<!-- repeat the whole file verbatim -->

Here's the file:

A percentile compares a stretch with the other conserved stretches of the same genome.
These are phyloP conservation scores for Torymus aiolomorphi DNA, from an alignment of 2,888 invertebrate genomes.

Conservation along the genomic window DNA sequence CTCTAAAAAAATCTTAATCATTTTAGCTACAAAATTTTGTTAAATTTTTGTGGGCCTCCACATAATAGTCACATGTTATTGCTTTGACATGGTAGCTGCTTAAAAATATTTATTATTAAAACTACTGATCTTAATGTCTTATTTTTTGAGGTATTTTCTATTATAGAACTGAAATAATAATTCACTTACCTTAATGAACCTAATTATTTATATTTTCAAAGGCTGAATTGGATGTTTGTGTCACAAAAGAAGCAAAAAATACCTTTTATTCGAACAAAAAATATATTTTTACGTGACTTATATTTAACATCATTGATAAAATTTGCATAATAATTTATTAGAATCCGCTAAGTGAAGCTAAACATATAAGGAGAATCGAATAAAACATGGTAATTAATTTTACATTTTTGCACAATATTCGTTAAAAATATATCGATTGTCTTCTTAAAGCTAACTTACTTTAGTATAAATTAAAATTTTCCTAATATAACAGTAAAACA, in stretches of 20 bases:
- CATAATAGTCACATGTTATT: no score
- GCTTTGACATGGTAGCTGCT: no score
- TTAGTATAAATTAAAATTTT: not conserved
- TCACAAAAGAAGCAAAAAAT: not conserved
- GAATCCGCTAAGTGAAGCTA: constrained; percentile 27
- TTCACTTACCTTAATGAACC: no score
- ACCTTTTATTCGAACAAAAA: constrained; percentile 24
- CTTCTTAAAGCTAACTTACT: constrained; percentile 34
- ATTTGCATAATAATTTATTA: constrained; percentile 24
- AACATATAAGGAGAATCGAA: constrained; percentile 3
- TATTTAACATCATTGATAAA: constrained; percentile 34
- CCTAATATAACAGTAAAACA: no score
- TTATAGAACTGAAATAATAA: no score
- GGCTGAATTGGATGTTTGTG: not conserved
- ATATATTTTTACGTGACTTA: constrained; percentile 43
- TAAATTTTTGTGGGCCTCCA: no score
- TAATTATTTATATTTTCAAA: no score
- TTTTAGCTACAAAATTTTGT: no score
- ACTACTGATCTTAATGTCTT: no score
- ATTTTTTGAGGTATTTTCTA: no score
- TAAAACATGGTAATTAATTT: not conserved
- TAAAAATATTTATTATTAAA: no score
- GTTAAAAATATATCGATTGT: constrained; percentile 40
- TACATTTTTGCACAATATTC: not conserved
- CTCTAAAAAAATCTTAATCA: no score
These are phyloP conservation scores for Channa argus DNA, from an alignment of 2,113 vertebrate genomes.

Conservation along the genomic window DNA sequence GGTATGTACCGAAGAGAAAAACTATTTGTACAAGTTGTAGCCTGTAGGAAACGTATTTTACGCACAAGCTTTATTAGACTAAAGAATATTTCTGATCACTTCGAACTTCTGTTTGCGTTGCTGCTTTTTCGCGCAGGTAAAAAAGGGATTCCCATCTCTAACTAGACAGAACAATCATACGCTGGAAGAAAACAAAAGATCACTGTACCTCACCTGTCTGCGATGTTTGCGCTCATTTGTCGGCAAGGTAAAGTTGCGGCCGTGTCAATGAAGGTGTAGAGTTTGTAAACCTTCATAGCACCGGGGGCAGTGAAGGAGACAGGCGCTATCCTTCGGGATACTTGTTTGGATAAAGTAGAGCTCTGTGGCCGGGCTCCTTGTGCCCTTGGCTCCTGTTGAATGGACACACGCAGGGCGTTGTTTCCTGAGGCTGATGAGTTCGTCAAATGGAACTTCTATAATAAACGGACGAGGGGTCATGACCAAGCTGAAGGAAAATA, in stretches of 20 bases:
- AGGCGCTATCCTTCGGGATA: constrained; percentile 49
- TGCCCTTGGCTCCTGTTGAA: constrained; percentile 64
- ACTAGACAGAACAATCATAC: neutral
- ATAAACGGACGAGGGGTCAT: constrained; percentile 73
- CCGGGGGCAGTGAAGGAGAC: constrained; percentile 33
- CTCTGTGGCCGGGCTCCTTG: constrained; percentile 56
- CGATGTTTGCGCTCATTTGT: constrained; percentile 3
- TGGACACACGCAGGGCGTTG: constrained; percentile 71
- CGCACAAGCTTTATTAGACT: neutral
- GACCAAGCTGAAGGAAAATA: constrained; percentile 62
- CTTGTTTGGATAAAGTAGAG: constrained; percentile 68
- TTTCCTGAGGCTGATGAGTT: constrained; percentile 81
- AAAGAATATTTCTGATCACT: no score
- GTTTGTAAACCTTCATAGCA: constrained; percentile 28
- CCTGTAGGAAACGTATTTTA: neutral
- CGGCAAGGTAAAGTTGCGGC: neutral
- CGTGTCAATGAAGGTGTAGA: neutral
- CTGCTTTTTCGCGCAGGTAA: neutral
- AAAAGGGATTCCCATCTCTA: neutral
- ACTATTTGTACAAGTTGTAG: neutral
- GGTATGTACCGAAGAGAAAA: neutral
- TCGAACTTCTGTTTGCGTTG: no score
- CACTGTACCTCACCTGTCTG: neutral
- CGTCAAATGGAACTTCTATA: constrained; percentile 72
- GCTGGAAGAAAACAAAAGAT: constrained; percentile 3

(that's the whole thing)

A percentile compares a stretch with the other conserved stretches of the same genome.
These are phyloP conservation scores for Torymus aiolomorphi DNA, from an alignment of 2,888 invertebrate genomes.

Conservation along the genomic window DNA sequence CTCTAAAAAAATCTTAATCATTTTAGCTACAAAATTTTGTTAAATTTTTGTGGGCCTCCACATAATAGTCACATGTTATTGCTTTGACATGGTAGCTGCTTAAAAATATTTATTATTAAAACTACTGATCTTAATGTCTTATTTTTTGAGGTATTTTCTATTATAGAACTGAAATAATAATTCACTTACCTTAATGAACCTAATTATTTATATTTTCAAAGGCTGAATTGGATGTTTGTGTCACAAAAGAAGCAAAAAATACCTTTTATTCGAACAAAAAATATATTTTTACGTGACTTATATTTAACATCATTGATAAAATTTGCATAATAATTTATTAGAATCCGCTAAGTGAAGCTAAACATATAAGGAGAATCGAATAAAACATGGTAATTAATTTTACATTTTTGCACAATATTCGTTAAAAATATATCGATTGTCTTCTTAAAGCTAACTTACTTTAGTATAAATTAAAATTTTCCTAATATAACAGTAAAACA, in stretches of 20 bases:
- CATAATAGTCACATGTTATT: no score
- GCTTTGACATGGTAGCTGCT: no score
- TTAGTATAAATTAAAATTTT: not conserved
- TCACAAAAGAAGCAAAAAAT: not conserved
- GAATCCGCTAAGTGAAGCTA: constrained; percentile 27
- TTCACTTACCTTAATGAACC: no score
- ACCTTTTATTCGAACAAAAA: constrained; percentile 24
- CTTCTTAAAGCTAACTTACT: constrained; percentile 34
- ATTTGCATAATAATTTATTA: constrained; percentile 24
- AACATATAAGGAGAATCGAA: constrained; percentile 3
- TATTTAACATCATTGATAAA: constrained; percentile 34
- CCTAATATAACAGTAAAACA: no score
- TTATAGAACTGAAATAATAA: no score
- GGCTGAATTGGATGTTTGTG: not conserved
- ATATATTTTTACGTGACTTA: constrained; percentile 43
- TAAATTTTTGTGGGCCTCCA: no score
- TAATTATTTATATTTTCAAA: no score
- TTTTAGCTACAAAATTTTGT: no score
- ACTACTGATCTTAATGTCTT: no score
- ATTTTTTGAGGTATTTTCTA: no score
- TAAAACATGGTAATTAATTT: not conserved
- TAAAAATATTTATTATTAAA: no score
- GTTAAAAATATATCGATTGT: constrained; percentile 40
- TACATTTTTGCACAATATTC: not conserved
- CTCTAAAAAAATCTTAATCA: no score
These are phyloP conservation scores for Channa argus DNA, from an alignment of 2,113 vertebrate genomes.

Conservation along the genomic window DNA sequence GGTATGTACCGAAGAGAAAAACTATTTGTACAAGTTGTAGCCTGTAGGAAACGTATTTTACGCACAAGCTTTATTAGACTAAAGAATATTTCTGATCACTTCGAACTTCTGTTTGCGTTGCTGCTTTTTCGCGCAGGTAAAAAAGGGATTCCCATCTCTAACTAGACAGAACAATCATACGCTGGAAGAAAACAAAAGATCACTGTACCTCACCTGTCTGCGATGTTTGCGCTCATTTGTCGGCAAGGTAAAGTTGCGGCCGTGTCAATGAAGGTGTAGAGTTTGTAAACCTTCATAGCACCGGGGGCAGTGAAGGAGACAGGCGCTATCCTTCGGGATACTTGTTTGGATAAAGTAGAGCTCTGTGGCCGGGCTCCTTGTGCCCTTGGCTCCTGTTGAATGGACACACGCAGGGCGTTGTTTCCTGAGGCTGATGAGTTCGTCAAATGGAACTTCTATAATAAACGGACGAGGGGTCATGACCAAGCTGAAGGAAAATA, in stretches of 20 bases:
- AGGCGCTATCCTTCGGGATA: constrained; percentile 49
- TGCCCTTGGCTCCTGTTGAA: constrained; percentile 64
- ACTAGACAGAACAATCATAC: neutral
- ATAAACGGACGAGGGGTCAT: constrained; percentile 73
- CCGGGGGCAGTGAAGGAGAC: constrained; percentile 33
- CTCTGTGGCCGGGCTCCTTG: constrained; percentile 56
- CGATGTTTGCGCTCATTTGT: constrained; percentile 3
- TGGACACACGCAGGGCGTTG: constrained; percentile 71
- CGCACAAGCTTTATTAGACT: neutral
- GACCAAGCTGAAGGAAAATA: constrained; percentile 62
- CTTGTTTGGATAAAGTAGAG: constrained; percentile 68
- TTTCCTGAGGCTGATGAGTT: constrained; percentile 81
- AAAGAATATTTCTGATCACT: no score
- GTTTGTAAACCTTCATAGCA: constrained; percentile 28
- CCTGTAGGAAACGTATTTTA: neutral
- CGGCAAGGTAAAGTTGCGGC: neutral
- CGTGTCAATGAAGGTGTAGA: neutral
- CTGCTTTTTCGCGCAGGTAA: neutral
- AAAAGGGATTCCCATCTCTA: neutral
- ACTATTTGTACAAGTTGTAG: neutral
- GGTATGTACCGAAGAGAAAA: neutral
- TCGAACTTCTGTTTGCGTTG: no score
- CACTGTACCTCACCTGTCTG: neutral
- CGTCAAATGGAACTTCTATA: constrained; percentile 72
- GCTGGAAGAAAACAAAAGAT: constrained; percentile 3